Kevin Keatts is settling in as NC State basketball coach

Matt Carter, Editor
The Wolfpacker

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One might expect that the first few months after making the jump from UNC Wilmington of the Colonial Athletic Association to NC State of the Atlantic Coast Conference, the mecca of college basketball, could be overwhelming.

But for NC State first-year head coach Kevin Keatts, who held his first media day press conference as the new leader of the Wolfpack program Tuesday, he has found a lot of similarities.

“Coaching is coaching,” he insisted. “When you get between the lines, you are focused on what you do best.”

That focus for Keatts is on molding his current roster into a surprise winner in the ACC. Keatts noticed the preseason prognostications that have NC State picked anywhere between 11th and 14th in the ACC. He personally would mind seeing the Wolfpack picked 15th, which would be last, for motivational purposes.

Thus far, Keatts’ new team has responded well, the coach said. The summer trip to Italy was a success, and the squad continues to improve its conditioning. Two post players in particular have caught Keatts’ eyes during preseason workouts in the two weekly hours that coaches can work with the players — fifth-year senior Lennard Freeman and sophomore Omer Yurtseven.

“I think both of those guys have been extremely good players,” Keatts said. “I think they push each other really, really hard through this process.”

Keatts, who typically employed four guards in his lineups at UNC Wilmington, even suggested that Freeman and Yurtseven could play on the court with each other at the same time.

Convincing Yurtseven to return to NC State was a bit of a challenge, Keatts admitted. The seven-footer from Turkey explored turning pro.

“It was tough because I had to convince Omer that the situation here would be a little bit different than it was last year,” Keatts said. “I respected the fact that he went through the process because I think that was good for him.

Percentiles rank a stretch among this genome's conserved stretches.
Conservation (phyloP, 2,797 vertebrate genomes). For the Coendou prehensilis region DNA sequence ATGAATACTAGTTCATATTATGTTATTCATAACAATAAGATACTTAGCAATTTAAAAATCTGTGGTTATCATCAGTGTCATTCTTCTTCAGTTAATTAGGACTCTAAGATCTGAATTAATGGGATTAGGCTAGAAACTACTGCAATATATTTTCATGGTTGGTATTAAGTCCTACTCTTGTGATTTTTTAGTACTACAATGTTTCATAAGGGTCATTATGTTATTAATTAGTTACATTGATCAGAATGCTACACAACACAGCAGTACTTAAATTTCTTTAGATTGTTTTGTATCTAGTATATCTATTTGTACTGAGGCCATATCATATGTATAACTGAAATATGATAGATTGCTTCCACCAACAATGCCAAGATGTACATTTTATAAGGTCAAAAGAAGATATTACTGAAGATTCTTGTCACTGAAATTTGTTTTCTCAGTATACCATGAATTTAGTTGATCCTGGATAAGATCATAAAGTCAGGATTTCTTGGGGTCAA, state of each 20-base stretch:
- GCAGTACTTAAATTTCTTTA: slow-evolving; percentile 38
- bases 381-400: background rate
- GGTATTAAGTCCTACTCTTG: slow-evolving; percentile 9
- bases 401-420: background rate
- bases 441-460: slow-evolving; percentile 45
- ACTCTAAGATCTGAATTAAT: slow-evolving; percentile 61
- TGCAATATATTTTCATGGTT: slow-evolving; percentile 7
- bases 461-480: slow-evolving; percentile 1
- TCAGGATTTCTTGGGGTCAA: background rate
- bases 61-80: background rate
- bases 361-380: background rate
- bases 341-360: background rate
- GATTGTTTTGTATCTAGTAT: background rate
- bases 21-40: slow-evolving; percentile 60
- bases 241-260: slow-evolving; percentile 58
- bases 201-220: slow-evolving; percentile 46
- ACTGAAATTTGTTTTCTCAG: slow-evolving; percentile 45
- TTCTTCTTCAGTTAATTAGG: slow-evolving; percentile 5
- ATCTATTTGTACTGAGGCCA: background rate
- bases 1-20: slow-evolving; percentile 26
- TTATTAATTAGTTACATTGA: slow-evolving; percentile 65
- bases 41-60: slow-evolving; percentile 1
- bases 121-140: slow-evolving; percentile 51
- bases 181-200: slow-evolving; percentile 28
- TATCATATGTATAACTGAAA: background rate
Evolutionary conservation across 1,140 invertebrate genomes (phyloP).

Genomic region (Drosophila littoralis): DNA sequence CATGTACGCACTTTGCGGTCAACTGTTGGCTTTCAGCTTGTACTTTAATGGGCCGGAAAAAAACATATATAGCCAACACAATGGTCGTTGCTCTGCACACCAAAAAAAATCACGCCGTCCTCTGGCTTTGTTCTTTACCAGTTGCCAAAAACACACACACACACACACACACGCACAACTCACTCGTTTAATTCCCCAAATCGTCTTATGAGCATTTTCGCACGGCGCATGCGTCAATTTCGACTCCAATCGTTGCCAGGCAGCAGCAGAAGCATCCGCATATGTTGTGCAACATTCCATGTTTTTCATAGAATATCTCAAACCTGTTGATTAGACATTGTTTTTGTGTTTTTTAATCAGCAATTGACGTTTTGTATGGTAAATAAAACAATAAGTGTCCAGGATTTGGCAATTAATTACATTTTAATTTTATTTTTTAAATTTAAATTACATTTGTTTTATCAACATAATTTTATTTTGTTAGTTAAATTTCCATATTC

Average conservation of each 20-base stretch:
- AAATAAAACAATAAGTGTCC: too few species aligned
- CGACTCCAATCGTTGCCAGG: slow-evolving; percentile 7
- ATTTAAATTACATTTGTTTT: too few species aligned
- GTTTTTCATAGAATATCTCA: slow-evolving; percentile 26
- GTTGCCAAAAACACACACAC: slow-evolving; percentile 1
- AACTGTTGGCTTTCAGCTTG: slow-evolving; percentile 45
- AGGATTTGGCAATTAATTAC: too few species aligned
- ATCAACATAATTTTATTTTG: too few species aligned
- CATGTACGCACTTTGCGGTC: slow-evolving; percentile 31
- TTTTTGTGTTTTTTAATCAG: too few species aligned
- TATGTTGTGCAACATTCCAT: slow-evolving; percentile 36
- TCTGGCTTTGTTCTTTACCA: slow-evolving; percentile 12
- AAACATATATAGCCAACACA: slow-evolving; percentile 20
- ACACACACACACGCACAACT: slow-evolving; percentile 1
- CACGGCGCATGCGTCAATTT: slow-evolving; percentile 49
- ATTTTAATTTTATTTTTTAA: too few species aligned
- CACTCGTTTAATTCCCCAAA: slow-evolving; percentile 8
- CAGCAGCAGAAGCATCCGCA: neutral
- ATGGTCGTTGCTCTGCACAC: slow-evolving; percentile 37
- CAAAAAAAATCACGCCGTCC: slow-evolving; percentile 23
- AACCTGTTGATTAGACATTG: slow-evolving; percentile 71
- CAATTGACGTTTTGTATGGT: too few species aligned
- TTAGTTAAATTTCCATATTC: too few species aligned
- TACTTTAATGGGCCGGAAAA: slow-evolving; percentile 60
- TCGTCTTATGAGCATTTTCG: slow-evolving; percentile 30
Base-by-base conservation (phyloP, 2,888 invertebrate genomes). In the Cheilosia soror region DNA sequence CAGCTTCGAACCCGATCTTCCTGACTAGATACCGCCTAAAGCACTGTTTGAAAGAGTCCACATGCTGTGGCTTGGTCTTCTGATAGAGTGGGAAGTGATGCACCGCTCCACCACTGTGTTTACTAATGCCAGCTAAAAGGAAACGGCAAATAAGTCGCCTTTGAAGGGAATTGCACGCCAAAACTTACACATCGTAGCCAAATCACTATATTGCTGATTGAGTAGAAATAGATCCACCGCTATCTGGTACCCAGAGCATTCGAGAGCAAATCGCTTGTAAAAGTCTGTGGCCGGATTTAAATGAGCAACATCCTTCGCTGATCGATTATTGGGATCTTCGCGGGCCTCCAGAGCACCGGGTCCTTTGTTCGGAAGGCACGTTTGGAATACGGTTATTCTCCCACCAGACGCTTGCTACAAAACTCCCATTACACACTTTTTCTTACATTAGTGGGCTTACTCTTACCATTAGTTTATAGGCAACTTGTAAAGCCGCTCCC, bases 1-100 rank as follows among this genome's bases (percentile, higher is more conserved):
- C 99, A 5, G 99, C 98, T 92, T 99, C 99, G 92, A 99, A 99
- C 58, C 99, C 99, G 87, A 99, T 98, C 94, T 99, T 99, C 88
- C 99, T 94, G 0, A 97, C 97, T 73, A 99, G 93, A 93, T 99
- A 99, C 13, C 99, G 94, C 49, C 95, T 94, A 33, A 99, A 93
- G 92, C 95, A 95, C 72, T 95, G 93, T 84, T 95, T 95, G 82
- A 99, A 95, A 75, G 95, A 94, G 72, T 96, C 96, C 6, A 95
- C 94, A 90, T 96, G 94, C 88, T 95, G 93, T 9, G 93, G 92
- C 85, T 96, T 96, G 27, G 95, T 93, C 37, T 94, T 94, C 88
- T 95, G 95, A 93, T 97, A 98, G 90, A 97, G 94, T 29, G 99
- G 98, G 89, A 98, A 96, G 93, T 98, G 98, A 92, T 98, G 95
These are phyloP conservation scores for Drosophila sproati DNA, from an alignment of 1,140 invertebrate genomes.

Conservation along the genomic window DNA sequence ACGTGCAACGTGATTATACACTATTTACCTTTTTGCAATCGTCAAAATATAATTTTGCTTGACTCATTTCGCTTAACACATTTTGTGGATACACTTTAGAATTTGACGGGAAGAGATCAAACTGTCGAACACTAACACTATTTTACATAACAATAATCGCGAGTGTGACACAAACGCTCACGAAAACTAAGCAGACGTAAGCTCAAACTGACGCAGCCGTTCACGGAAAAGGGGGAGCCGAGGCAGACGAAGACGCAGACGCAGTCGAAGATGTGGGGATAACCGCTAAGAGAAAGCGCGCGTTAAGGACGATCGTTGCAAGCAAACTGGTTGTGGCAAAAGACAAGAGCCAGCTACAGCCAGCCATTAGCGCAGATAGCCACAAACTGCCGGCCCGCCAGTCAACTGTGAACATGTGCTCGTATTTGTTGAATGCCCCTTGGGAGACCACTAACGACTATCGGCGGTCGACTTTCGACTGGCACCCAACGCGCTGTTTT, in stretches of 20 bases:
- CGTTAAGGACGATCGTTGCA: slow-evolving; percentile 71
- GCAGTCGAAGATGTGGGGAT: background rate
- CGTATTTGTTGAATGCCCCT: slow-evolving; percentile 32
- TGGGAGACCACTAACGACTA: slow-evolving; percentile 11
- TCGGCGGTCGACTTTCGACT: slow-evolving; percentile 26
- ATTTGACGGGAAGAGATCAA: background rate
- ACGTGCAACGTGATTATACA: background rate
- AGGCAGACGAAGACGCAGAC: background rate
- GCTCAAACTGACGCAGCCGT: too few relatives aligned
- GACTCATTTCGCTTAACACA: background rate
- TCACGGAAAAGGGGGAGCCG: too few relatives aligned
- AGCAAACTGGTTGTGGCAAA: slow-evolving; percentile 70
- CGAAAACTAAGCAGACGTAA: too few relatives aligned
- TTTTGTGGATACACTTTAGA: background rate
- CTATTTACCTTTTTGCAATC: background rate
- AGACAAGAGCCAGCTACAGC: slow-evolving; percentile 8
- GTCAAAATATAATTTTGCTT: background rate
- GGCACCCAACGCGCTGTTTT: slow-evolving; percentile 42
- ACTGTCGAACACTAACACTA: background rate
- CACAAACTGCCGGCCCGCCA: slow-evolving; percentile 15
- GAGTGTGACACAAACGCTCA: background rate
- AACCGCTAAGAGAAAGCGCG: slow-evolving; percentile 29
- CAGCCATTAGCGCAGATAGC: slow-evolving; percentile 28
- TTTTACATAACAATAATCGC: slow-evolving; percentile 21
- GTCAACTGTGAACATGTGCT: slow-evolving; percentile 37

“He didn’t come back to NC State just because I recruited him. He listened to what the NBA guys said he needed to work on and decided to come back to school.”

Freeman’s return is also a boost for a squad that struggled mightily on defense and in rebounding a season ago.

“He plays so hard,” Keatts noted. “I went back and looked at the majority of the games last year. I thought as a team we, NC State, struggled to rebound the basketball. Lennard is a very good rebounder who plays extremely hard.

“He’s probably in the best shape of his life, and I think you guys will be able to see that.”

In the backcourt, it will be a bunch of new faces trying to gel together. Graduate transfer guards Allerik Freeman (Baylor) and Sam Hunt (North Carolina A&T) added some experience to the unit. Freshmen Lavar Batts Jr. and Braxton Beverly could also provide some valuable depth.


Beverly’s waiver to the transfer rule was submitted two weeks ago. Since he participated in summer classes at Ohio State before being granted his release and enrolling at NC State, Beverly may have to sit out a season. The Pack is hoping that the NCAA will permit Beverly to forego that redshirt year and play immediately.

“I feel okay with it because they haven’t come back with any questions,” Keatts added.

The lone returning pieces to the perimeter are sophomore point guard Markell Johnson and redshirt junior wing Torin Dorn. Keatts noted that Dorn has settled in nicely at small forward but could get time at the power forward in a small lineup.

“The guy that needs to play well obviously is Markell Johnson when you think about the fact that he’s played in a lot of ACC games,” Keatts said. “… It’s a tough league for a freshman to start.”

Adding Allerik Freeman and Hunt, however, was important.

“We needed help,” Keatts said. “Obviously we lost Terry Henderson [who was denied a sixth year of eligibility], we lost Maverick [Rowan, who turned pro]. We needed some guards to be able to come in and play.

“Certainly, as you guys know, we play in the best conference in college basketball, so if you can stay older there it certainly bodes well for you.”

Indeed, although there are many new parts in the equation, Keatts actually has a fairly old squad. Both Freeman and Hunt are fifth-year seniors, and forward Abdul-Malik Abu (senior) and Dorn (redshirt junior) are fourth-year players.

“I like the age of our team,” Keatts said. “The tough thing about it is the guys who are older haven’t won a lot of games.

“We got to figure out how experience can take over.”

All in a day’s work for the coach.


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